It started in the early 2000s. That’s when Takata started tinkering with ammonium nitrate, a chemical compound used to inflate its airbags, one of the company’s most lucrative endeavors. The Japanese manufacturer favored the chemical compound over other options, even as the compound came into question because of its vulnerability to changing temperatures and moisture. It’s been pointed out that Takata knew about the liabilities since 2004.
Years and several lawsuits later, Takata is finding out how damaging that decision has become. Clients like Mitsubishi, Toyota, Honda and other automakers are distancing themselves from what has turned into the biggest automotive safety recall in history. On November 3, the National Highway Traffic and Safety Administration administered the largest civil penalty in its existence against Takata. The grand total comes out to $200 million, a total that Takata may not be able to overcome.
The NHTSA, a division of the U.S. Department of Transportation, announced that it had issued two orders designed to protect drivers and travelers from Takata airbag inflators, the culprit that utilizes the phase-stabilized ammonium nitrate propellant to inflate its airbags. The propellant reportedly causes explosive ruptures that have been linked to at least eight deaths and hundreds of injuries.
Takata must now face the consequences for violating the Motor Vehicle Safety Act and cease production of inflators that use phase-stabilized ammonium nitrate propellant. The NHTSA is going the extra mile by seeking an independent monitor to keep tabs on Takata and its operations, an oversight period that will last for five years. (The NHTSA is currently seeking qualified candidates to apply for the position.)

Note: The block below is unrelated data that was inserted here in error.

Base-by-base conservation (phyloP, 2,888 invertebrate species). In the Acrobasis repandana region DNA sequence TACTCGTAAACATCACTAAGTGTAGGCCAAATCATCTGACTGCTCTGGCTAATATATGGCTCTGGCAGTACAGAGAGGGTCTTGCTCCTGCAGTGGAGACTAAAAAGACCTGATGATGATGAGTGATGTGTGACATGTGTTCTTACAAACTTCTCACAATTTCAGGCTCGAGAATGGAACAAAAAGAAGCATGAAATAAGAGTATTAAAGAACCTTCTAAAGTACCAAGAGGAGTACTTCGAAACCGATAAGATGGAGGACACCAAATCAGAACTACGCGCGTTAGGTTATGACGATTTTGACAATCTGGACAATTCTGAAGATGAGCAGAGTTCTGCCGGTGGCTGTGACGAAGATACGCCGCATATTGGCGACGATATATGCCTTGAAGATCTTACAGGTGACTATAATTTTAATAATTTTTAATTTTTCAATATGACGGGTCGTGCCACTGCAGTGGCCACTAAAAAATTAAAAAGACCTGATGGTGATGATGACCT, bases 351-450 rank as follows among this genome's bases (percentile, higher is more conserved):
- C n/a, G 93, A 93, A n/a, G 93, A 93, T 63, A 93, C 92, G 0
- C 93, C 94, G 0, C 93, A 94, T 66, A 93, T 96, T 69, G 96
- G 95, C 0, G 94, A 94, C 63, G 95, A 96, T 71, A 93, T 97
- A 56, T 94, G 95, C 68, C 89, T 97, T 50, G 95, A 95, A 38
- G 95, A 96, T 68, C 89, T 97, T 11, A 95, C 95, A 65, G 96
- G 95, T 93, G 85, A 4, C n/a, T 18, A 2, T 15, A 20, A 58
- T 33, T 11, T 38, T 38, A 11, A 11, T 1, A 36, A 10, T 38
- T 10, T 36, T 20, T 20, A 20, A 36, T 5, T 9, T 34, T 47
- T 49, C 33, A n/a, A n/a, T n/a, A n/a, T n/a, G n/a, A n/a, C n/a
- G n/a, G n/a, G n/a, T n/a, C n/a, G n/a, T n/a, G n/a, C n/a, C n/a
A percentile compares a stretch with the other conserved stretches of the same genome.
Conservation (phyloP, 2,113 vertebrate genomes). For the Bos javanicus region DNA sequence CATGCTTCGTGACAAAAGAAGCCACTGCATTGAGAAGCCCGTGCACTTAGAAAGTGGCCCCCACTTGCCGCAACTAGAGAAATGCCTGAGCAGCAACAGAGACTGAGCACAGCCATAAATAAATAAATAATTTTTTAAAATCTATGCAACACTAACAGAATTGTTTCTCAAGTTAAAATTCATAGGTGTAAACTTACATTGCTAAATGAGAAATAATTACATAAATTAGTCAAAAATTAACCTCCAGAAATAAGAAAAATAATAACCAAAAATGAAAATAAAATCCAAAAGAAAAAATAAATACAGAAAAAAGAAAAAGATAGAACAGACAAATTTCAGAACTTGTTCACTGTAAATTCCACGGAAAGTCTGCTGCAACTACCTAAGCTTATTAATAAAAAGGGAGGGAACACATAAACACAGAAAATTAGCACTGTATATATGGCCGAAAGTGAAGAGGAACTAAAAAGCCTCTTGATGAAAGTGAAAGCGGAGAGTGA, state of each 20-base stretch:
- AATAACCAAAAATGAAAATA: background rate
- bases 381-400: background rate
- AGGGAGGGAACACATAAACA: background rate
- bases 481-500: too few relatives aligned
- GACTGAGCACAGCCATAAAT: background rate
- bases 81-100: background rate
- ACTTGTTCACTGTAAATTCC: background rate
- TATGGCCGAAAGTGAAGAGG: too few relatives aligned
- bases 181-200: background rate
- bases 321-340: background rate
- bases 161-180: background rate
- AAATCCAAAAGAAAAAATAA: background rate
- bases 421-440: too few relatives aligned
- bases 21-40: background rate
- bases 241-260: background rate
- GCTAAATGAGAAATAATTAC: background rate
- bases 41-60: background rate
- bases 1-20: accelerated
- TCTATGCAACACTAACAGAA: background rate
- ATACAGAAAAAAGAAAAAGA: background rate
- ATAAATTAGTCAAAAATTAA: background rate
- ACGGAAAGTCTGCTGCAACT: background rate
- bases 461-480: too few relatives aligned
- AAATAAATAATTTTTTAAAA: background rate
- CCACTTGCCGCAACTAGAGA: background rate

The U.S. has ordered automakers to replace Takata airbags in 19 million vehicles, a process that could take as long as four years. But as auto partners begin shunning Takata parts in an effort to protect their reputation, consumers may be the ones who suffer the consequences. If Takata goes under as a result of the penalties and loss of business (airbags account for 40% of its business), there’s questions as to who/what will be responsible for replacing the defective airbags.
The NHTSA has come out with a list of cars and trucks from 12 different automakers deemed Priority One for replacement of Takata airbag inflators. The list includes makes from BMW, Fiat-Chrysler, Ford, General Motors, Honda, Mazda, Mitsubishi, Nissan, Suburu and Toyota. Takata’s partners continue to bail out, consumers continue to sue and a federal agency continues to monitor operations. That will easily turn your company into a dirty word.
Complete list of recalled vehicles is below (Source: NHTSA). Do you own of one of these cars? Do you have questions about your legal recourse? Give us a call.
|FCA (Chrysler)||Chrysler Aspen||2007-2008|
|Dodge Ram 1500||2003-2009|
|Dodge Ram 2500||2003-2009|
|Dodge Ram 3500||2003-2009|
|Dodge Ram 4500||2008-2010|
|Dodge Ram 5500||2008-2010|
|Daimler Trucks North America||Sterling Bullet 4500||2008-2009|
|Sterling Bullet 5500||2008-2009|
|Daimler Vans USA LLC||Dodge Sprinter 2500||2007-2008|
|Dodge Sprinter 3500||2007-2008|
|Freightliner Sprinter 2500||2007-2008|
|Freightliner Sprinter 3500||2007-2008|
|General Motors (GM)||Chevrolet Silverado 2500||2007-2008|
|Chevrolet Silverado 3500||2007-2008|
|GMC Sierra 2500||2007-2008|
|GMC Sierra 3500||2007-2008|